Tesla
Chief Elon Musk says his company will repay its US Department of Energy loans within five years, Automotive News reports. That's way, way ahead of the 10-year deadline the electric-vehicle maker was originally given to pay back the $465-million loan it got from the feds.

Musk says better-than-expected results are responsible for cutting the planned payback time in half, something that had been talked about late last year. Earlier this month, Musk said the first-quarter of 2013 will be Tesla's first profitable one. The company, which recently ramped up to its full production capacity of 400 Model S sedans a week, delivered about 2,400 of them during the fourth quarter, making it the fourth most-popular US plug-in car in that time frame.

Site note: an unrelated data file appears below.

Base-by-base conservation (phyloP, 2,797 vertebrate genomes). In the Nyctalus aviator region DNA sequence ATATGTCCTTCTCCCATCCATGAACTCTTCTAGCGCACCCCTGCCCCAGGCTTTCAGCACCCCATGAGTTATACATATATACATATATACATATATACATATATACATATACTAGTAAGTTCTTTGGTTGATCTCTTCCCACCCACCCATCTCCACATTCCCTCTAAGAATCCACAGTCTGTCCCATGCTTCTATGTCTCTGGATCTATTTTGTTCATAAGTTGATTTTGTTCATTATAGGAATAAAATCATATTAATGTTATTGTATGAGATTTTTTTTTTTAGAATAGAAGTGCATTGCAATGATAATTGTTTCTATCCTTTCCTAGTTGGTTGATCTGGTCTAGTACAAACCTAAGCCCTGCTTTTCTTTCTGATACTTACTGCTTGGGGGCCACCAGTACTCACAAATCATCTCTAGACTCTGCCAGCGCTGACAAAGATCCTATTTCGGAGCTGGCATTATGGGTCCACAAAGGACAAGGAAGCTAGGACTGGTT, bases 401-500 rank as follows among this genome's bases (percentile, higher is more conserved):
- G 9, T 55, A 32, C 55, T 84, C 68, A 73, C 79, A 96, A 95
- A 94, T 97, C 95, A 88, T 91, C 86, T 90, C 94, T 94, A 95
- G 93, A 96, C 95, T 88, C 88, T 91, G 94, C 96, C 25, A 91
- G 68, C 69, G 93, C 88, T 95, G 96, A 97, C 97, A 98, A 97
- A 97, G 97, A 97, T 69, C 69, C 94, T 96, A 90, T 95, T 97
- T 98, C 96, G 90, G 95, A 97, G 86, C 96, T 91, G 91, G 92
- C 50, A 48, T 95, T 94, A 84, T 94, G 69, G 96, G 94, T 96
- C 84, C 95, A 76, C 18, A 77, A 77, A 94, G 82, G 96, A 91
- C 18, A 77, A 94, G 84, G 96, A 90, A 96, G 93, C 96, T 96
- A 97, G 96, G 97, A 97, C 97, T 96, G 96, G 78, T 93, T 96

Tesla will evidently speed up its repayment with no thanks to the The New York Times, which caused an uproar when it reported that the Model S' single-charge range was far less than advertised. Musk disputed the report, which was then called into question by other publications and the Times' own public editor. Musk estimated that the original article cut Tesla's stock value by as much as $100 million and may have swayed "a few hundred" into canceling orders for their new electric car.


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